The authors then assessed both the original content of benzophenone and benzophenone content after the products had been artificially aged. Artificially aging a product means that the team used an FDA-approved method that simulates aging by exposing the product to heat and humidity. These methods are often used to check the stability and safety of a commercial product over time. The concentration of benzophenone was determined using liquid chromatography and mass spectrometry and comparison to authentic benzophenone standards. The research team found that all products, except the control, had benzophenone contamination (ranging from 6 mg/kg to 186 mg/kg). Allowable amounts of benzophenone in consumer goods vary by product type and by state or country regulations. Aging the products resulted in an increase from 38.7% to 199.4% (geometric mean) of the originally measured concentration in the EU samples. In the US samples, the increase ranged from 14.5% to 134.4% (geometric mean). Downs et al noted that the concentration of octocrylene did not seem to be correlated with the amount of benzophenone detected after aging and concluded that this breakdown is most likely dependent on formulation.

The Letter to the Editor by Christian Surber first points out that the presence of benzophenone in manufactured octocrylene is normal and is not necessarily due to manufacturing negligence. The letter stresses that 100% pure substances do not generally exist on Earth, and contamination in manufacturing is expected. Manufacturing usually abides by rules and regulations that set a specific standard for how much contamination is allowed, and this allowable contamination is usually determined by a risk assessment.

Surber goes on to point out the study claiming 70% of benzophenone is absorbed through the skin is an unrealistic representation of absorption because the study cited was assessing benzophenone dissolved in a solution of acetone. Acetone dissolves certain fats that constitute part of our skin, allowing deeper penetration of the benzophenone. It is likely that application to the skin in a sunscreen formulation (as opposed to acetone) results in absorption much lower than 70%.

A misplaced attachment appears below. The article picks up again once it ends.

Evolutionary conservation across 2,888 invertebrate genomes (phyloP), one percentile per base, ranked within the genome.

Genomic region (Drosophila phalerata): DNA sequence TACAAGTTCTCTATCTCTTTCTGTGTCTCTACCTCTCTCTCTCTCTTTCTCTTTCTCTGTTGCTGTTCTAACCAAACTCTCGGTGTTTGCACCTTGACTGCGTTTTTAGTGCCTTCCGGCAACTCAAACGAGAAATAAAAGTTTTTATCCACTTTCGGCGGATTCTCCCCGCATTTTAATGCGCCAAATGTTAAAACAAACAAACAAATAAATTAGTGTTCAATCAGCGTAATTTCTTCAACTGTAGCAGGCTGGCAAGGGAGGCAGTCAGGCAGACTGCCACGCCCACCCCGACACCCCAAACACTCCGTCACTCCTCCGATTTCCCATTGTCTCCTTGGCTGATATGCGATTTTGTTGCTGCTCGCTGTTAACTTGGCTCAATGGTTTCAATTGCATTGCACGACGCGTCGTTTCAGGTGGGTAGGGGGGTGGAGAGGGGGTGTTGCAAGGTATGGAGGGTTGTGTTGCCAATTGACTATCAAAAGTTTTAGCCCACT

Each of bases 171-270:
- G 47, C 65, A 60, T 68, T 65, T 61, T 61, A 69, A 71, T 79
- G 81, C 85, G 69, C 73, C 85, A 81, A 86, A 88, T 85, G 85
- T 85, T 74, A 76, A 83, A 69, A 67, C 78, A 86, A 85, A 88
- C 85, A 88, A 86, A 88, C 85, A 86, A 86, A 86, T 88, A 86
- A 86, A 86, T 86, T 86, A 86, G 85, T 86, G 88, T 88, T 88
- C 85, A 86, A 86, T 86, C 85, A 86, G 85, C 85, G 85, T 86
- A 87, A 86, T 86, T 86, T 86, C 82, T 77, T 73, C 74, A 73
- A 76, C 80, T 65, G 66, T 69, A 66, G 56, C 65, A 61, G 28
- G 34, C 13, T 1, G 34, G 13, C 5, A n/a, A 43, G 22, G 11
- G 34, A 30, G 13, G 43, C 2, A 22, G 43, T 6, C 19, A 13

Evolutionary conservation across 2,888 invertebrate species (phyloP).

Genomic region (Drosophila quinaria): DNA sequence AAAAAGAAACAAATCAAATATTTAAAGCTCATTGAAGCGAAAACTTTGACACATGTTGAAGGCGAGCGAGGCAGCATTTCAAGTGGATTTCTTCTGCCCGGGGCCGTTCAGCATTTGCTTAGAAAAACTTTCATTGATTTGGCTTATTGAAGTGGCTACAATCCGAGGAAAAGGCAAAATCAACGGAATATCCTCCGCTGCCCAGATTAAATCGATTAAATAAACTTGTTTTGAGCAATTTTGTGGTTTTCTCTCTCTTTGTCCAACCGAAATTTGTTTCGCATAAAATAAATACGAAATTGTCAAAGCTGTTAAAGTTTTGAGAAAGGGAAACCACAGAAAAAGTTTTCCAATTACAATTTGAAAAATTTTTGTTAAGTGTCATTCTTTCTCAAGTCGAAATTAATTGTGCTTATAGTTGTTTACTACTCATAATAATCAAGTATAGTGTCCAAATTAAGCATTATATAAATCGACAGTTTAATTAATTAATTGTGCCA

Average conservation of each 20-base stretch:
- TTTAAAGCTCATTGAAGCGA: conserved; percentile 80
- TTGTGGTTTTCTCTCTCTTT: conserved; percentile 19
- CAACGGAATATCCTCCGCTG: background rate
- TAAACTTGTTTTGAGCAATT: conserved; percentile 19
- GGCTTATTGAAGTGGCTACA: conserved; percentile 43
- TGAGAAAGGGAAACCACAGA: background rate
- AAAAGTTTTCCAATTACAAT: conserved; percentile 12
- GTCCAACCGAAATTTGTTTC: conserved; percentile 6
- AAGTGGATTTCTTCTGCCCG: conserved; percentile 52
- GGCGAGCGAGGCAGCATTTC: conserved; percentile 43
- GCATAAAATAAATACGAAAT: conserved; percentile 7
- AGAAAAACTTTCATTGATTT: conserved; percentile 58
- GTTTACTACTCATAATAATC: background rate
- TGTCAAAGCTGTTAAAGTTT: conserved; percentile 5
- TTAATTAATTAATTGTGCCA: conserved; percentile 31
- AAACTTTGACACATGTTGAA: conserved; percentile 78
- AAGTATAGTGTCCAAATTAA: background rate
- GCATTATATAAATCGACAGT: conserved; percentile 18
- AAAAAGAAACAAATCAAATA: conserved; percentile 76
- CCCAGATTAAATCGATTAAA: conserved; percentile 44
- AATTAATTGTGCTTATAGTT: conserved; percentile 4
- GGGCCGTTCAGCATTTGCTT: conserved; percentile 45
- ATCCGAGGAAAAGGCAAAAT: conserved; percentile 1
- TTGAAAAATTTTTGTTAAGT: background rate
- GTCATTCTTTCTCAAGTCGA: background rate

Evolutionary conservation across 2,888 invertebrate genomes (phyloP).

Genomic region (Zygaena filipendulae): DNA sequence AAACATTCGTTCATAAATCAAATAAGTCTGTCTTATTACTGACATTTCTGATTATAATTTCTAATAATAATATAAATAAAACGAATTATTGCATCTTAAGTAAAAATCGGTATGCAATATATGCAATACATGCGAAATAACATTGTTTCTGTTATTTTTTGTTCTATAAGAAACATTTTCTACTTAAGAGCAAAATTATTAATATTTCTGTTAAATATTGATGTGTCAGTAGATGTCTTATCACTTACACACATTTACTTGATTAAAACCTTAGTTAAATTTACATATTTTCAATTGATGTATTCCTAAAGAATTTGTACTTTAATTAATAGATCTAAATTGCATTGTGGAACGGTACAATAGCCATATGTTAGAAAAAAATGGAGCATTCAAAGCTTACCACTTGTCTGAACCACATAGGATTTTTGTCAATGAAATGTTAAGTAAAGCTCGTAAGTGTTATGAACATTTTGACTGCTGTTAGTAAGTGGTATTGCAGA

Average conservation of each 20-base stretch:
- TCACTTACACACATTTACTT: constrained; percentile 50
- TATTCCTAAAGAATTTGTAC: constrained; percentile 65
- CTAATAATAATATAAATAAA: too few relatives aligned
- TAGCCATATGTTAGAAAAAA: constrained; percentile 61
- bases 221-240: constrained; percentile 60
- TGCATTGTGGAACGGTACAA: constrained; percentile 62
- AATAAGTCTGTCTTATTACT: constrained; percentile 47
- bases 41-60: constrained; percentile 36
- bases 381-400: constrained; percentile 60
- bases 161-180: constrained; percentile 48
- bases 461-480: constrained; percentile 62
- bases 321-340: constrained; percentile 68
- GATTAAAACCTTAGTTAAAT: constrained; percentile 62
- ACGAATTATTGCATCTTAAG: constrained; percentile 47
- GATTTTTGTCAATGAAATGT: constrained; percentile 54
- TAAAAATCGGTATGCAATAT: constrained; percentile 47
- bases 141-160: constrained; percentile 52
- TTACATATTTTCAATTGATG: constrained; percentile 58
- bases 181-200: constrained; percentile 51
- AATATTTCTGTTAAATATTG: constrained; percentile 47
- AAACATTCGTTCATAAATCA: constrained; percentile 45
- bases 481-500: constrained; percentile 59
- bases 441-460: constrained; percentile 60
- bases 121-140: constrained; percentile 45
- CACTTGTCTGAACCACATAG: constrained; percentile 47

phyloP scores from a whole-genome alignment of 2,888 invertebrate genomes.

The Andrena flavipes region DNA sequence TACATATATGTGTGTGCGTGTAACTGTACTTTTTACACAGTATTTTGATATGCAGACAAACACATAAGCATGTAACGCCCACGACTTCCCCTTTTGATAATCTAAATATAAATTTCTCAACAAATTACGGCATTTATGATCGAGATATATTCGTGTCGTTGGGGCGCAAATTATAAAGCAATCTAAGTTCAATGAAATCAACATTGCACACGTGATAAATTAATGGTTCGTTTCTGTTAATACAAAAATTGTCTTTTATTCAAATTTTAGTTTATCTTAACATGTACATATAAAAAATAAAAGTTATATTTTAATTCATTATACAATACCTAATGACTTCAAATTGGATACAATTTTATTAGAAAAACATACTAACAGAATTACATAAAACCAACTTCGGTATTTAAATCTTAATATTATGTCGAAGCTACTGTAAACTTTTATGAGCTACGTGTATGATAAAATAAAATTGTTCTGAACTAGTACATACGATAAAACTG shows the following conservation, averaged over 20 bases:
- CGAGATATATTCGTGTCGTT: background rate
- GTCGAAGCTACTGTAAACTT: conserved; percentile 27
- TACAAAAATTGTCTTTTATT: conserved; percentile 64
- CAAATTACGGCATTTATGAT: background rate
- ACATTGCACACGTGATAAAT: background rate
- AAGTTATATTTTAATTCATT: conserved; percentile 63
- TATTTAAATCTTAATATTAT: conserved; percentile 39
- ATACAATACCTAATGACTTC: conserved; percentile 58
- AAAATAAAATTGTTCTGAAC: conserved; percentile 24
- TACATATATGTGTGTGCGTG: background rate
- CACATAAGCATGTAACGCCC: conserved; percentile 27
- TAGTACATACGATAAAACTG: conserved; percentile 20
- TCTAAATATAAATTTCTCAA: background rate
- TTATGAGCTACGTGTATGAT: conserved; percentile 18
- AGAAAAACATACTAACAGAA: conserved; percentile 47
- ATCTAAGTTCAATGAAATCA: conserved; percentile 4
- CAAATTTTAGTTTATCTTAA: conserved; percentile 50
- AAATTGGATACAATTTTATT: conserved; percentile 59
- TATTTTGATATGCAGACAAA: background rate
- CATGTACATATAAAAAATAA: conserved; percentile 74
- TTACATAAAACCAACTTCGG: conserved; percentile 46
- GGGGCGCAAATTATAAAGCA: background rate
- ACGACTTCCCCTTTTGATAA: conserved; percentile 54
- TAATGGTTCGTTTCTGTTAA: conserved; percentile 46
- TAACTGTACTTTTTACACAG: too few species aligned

Surber also points out that although benzophenone is a carcinogen, it has never been shown to have carcinogenic properties when applied dermally. Furthermore, Surber casts doubt on the endocrine-disrupting properties of benzophenone. Surber concludes that the entirety of data concerning benzophenone’s toxicity has been failed to be taken into account.

Both Downs et al and Surber demonstrate important parts of the scientific process: Downs et al. call for rigorous safety testing and transparency on products that affect public health, while Surber calls for accurate, responsible, and complete data contextualization. The role of scientists in the public sphere is often to better the lives of people, promote public health, and safeguard the environment. Indeed, scientists sounding the alarm on products that may be unsafe has a long and important history: think about Frances Kelsey, the FDA reviewer that refused to approve the morning sickness drug thalidomide, which ended up causing fetal abnormalities in countries that approved it; or the scientists that called for the ban of chlorofluorocarbons in refrigerators because of their ozone-depleting properties. The role of scientists, however, is also to accurately communicate data to the general public so they can make informed choices, instead of causing fright and distrust of scientific research.

Disagreement in scientific literature is a normal and important part of the scientific process and demonstrates that the process is working correctly. As for benzophenone, it seems that more studies are needed to conclusively demonstrate whether octocrylene-containing products are completely safe as they age, but it also doesn’t seem to be cause for immediate panic or for throwing out your sunscreen. Remember, when it comes to toxicology, the dose makes the poison! Whatever conclusions are drawn in the future, more scientific disagreement and conflicting studies are imminent before a general agreement is reached.